Do I need a Forensic Medical Examination?
A forensic medical examination is an invaluable way to collect evidence against a perpetrator. Since the great majority of victims know their assailant, the purpose of the medical examination is often not to establish identity but to establish non-consensual sexual contact.
A forensic medical examination is carried out by a qualified Forensic Physician (FP) with the help of a trained Crisis Worker or Sexual Offence Liaison Officer - SOLO (if you have reported to the police). The aim of the examination is to collect and document evidence; which may include:
- Taking a history of the assault
- Documenting the general health of the victim, including menstrual cycle, potential allergies, and pregnancy status
- Assessment for trauma and taking photographic evidence of injuries
- Taking fingernail clippings or scrapings
- Taking samples for sperm or seminal fluid
- Combing head/pubic hair for foreign hairs, fibres, and other substances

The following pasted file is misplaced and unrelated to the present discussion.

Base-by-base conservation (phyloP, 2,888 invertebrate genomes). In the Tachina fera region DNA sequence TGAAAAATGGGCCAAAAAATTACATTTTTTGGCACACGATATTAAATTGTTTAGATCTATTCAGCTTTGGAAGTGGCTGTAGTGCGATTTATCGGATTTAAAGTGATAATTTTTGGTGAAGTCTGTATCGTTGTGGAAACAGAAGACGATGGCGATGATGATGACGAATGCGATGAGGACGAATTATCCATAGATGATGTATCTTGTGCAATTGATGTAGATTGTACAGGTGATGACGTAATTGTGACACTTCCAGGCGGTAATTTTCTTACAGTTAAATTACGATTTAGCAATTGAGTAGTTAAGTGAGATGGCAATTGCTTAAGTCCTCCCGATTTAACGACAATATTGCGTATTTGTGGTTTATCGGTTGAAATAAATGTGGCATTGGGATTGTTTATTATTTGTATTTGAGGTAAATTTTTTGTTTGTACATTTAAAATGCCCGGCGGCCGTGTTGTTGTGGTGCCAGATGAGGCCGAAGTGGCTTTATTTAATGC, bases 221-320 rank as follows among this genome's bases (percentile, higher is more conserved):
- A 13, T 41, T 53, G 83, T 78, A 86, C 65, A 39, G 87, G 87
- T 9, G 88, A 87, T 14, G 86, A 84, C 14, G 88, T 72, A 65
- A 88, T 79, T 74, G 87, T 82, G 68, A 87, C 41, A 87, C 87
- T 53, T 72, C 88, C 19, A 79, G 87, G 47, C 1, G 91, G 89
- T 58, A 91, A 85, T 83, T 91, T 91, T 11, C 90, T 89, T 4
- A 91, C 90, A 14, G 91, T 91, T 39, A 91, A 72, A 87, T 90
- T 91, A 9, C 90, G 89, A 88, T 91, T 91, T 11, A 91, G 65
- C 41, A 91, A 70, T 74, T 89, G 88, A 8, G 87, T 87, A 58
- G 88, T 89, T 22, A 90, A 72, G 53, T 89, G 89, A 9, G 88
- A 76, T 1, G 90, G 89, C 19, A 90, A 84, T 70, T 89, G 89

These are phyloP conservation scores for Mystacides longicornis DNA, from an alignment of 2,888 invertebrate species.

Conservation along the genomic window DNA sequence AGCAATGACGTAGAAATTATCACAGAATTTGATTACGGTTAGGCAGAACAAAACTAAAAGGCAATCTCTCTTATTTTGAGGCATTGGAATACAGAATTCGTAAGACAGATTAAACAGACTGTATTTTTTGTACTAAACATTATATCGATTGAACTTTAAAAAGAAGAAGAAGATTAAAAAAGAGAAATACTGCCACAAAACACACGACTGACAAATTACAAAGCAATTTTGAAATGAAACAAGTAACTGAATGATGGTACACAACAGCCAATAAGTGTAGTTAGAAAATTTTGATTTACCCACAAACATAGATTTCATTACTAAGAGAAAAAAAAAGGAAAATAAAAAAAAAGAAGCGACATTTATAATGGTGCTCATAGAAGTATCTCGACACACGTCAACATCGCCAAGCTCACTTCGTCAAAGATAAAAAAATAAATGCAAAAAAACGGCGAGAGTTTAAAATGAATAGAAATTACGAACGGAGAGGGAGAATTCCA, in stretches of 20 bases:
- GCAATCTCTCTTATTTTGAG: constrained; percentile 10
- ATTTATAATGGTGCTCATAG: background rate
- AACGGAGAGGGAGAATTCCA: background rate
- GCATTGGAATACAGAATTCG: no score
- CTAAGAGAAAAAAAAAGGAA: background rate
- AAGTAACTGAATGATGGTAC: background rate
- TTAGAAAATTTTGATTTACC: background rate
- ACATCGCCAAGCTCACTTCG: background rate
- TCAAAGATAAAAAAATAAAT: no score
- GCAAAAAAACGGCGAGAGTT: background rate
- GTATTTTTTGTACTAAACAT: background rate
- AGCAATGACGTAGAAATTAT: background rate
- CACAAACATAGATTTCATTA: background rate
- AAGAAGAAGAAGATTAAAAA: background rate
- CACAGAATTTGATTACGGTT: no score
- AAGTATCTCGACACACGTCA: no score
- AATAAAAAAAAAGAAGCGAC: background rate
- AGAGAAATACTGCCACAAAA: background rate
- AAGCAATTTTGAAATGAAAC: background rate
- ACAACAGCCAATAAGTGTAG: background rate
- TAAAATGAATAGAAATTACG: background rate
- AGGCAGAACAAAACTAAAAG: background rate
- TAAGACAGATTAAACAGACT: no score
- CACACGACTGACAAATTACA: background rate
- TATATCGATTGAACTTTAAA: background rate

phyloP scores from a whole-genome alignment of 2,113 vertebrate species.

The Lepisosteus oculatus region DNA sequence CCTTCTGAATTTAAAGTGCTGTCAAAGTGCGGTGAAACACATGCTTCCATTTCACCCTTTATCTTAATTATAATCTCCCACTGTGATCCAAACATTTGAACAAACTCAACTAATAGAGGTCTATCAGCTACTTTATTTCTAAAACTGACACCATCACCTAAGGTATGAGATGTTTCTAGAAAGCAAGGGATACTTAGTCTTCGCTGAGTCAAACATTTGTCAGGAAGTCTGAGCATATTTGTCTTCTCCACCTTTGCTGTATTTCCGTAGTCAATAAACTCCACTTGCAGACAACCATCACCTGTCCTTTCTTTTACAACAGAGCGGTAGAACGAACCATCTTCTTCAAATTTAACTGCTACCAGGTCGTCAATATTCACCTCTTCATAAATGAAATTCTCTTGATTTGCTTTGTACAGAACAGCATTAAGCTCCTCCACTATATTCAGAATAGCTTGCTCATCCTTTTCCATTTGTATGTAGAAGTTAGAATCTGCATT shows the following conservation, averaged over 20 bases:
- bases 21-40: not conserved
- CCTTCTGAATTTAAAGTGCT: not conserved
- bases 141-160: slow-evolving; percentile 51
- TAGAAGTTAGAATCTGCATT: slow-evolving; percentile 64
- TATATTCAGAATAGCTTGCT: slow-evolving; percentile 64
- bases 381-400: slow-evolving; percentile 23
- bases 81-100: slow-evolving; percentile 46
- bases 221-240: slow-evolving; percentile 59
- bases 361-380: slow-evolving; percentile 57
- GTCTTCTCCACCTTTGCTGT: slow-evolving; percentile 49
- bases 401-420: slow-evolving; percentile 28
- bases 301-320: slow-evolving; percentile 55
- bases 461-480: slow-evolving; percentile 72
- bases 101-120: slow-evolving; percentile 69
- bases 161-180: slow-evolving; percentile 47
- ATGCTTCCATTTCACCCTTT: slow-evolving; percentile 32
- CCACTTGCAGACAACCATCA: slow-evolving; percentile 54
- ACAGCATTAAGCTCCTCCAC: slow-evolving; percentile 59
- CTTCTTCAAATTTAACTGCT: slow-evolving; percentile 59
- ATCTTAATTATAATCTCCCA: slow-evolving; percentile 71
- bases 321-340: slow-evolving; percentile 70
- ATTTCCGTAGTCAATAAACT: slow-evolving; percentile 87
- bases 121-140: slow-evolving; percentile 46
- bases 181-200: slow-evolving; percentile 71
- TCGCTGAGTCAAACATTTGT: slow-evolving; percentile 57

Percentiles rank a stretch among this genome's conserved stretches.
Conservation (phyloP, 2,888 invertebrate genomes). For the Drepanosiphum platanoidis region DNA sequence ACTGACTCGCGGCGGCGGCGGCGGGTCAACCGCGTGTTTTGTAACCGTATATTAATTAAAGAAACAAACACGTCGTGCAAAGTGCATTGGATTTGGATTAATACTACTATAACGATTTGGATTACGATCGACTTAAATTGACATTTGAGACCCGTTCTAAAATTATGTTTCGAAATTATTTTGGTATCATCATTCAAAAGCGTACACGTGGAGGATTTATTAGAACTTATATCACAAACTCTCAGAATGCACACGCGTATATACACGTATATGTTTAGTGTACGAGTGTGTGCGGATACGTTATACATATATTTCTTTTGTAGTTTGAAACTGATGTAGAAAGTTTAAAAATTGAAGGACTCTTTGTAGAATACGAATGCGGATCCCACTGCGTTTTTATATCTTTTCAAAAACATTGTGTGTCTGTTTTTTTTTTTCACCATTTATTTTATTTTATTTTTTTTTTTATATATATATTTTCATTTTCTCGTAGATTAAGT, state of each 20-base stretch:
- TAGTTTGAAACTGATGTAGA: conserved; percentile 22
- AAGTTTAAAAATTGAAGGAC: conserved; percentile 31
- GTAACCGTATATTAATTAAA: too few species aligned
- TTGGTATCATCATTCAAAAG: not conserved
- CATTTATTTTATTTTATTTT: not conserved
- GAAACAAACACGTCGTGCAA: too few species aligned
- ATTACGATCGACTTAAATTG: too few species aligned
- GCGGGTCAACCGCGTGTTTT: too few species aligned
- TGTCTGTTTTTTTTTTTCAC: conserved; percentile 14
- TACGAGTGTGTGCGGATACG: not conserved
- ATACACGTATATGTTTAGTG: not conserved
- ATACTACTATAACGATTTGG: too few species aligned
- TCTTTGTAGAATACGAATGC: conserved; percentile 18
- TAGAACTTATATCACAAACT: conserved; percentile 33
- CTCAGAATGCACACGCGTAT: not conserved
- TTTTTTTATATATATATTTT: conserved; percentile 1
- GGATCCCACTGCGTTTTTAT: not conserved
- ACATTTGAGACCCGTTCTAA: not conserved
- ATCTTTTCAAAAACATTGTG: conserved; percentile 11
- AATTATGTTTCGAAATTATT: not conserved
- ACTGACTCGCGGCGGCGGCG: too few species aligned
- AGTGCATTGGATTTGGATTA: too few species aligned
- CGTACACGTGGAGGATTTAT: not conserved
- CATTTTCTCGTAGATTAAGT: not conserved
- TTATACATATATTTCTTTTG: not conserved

- Collection of bloody, torn, or stained clothing
- Taking samples for blood typing and DNA screening
The duration of a forensic examination can vary depending on the number of samples required by the doctor. This will be discussed with you at the start of the procedure. Although we appreciate that for many people, the thought of undergoing a forensic medical examination is both scary and deeply unpleasant, you can be assured that everyone is treated with sensitivity, dignity and respect.
In most cases, a forensic examination is performed within 72 hours of the assault, though DNA can still be found up to 7-10 days after the assault. However, it is always worth obtaining advice before discounting a forensic examination. Even if the opportunity of collecting forensic DNA has passed, the investigation can still continue. You should also consider speaking to someone about sexual health screening and pregnancy.
You can assist with the retrieval of evidence by trying to:
- Not drink, eat or smoke immediately after the assault
- Avoid going to the toilet if possible (Take a urine/faeces sample if you can)
- Avoid disposing of sanitary products – keep tampons and towels in a paper bag.
- Write down the names of any potential witnesses
- Avoid washing clothes and cleaning shoes
- Keep any underwear
- Preserve any evidence used by the offender i.e. cigarette ends/beer bottles etc.